Written by James Hamel
Overview (Final Score after 8 Categories: B -)
The 2015 Jeep Wrangler comes in myriad variations on generally the same off-roader theme with either soft or hard top models available as well as a two-door and four-door extended wheelbase version called the Unlimited. Some Wrangler's go a step further with their off-road 4x4 capabilities and none does this in a more hardcore fashion than our tester that we spent a week testing—it's known simply as the Wrangler Willys Wheeler in a tribute to the original military Willys Jeeps from which sprang this modern day utilitarian rock climber.
Even though a two door Wrangler starts at an insanely reasonable $22,395, we still thought that given all of the very impressive off-road features added to our Willys that its near $26,000 base price was quite reasonable. All told once we got done adding Jeep "luxuries" like power windows, locks, mirrors and a killer upgraded sound system with speakers in the roll bar overhead the sticker was nearing $30,000. Still, given the fact that you can remove the soft top, lower the front windshield (only off-road please!) as well as remove the doors means that having features like power windows was an engineering difficulty in itself. (Note: In case you were wondering, when you remove the doors you simply unplug a cord to cut power to the windows.)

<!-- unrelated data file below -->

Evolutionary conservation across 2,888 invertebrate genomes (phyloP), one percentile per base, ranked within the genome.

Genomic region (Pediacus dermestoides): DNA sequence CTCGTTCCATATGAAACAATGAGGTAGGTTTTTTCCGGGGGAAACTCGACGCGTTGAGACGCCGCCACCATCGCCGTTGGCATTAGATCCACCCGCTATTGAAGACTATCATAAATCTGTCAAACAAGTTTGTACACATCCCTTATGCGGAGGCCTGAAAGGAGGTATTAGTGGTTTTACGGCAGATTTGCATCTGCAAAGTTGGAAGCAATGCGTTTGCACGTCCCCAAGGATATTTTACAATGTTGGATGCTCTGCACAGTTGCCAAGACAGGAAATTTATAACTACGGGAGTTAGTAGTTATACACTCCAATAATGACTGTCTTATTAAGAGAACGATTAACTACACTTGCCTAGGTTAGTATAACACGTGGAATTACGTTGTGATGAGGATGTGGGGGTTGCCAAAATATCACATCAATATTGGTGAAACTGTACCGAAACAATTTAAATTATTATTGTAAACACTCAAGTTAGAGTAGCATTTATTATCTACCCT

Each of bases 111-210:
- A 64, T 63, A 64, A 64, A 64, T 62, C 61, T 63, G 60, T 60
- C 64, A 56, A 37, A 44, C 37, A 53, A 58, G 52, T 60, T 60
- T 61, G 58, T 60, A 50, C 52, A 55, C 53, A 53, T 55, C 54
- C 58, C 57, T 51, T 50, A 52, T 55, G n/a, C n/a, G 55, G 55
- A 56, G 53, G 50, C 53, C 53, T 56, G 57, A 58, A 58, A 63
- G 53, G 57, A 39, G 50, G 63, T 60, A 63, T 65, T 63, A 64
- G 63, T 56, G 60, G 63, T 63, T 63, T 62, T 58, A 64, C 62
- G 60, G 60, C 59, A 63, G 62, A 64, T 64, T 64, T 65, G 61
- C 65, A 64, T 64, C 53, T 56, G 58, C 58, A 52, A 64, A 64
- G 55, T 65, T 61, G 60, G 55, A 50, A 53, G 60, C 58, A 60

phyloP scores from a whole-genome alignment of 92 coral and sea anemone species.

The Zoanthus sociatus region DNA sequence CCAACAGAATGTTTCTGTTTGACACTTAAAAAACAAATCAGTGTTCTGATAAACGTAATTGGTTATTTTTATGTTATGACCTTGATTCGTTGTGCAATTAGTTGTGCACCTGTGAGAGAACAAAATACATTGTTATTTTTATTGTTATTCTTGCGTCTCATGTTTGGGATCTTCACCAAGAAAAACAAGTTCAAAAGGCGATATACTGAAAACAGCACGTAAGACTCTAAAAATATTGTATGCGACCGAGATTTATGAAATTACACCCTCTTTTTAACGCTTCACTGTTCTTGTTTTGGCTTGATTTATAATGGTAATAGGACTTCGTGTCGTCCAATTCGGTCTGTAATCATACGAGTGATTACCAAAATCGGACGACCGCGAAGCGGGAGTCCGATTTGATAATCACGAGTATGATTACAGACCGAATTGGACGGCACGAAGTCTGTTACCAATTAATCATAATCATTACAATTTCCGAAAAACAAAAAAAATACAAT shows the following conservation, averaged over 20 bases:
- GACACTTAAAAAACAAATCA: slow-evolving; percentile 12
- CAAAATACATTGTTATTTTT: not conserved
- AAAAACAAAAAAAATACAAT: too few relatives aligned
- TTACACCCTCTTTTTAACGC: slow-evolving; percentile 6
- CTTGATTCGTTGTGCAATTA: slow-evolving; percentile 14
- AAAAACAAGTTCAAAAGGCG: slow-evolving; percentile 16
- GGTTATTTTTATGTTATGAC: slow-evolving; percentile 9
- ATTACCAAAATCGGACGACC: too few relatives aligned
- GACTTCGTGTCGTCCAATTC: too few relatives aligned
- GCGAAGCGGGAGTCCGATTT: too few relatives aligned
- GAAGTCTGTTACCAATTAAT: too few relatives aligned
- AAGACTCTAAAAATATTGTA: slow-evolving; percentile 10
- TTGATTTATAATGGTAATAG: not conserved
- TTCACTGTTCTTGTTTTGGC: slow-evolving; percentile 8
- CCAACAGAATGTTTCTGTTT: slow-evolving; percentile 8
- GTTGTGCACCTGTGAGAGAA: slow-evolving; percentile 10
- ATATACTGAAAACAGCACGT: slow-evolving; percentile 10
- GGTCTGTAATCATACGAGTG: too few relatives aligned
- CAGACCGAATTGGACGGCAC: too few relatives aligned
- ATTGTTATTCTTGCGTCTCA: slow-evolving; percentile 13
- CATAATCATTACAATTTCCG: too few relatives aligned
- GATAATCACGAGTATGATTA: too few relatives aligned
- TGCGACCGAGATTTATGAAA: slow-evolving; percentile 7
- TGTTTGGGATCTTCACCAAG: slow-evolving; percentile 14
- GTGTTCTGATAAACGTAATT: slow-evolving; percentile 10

What We Loved about the 2015 Jeep Wrangler
What We Didn't Love about the 2015 Jeep Wrangler
- Its hardcore off-road capabilities are world class
- Interior materials and noise suppression is better than in years past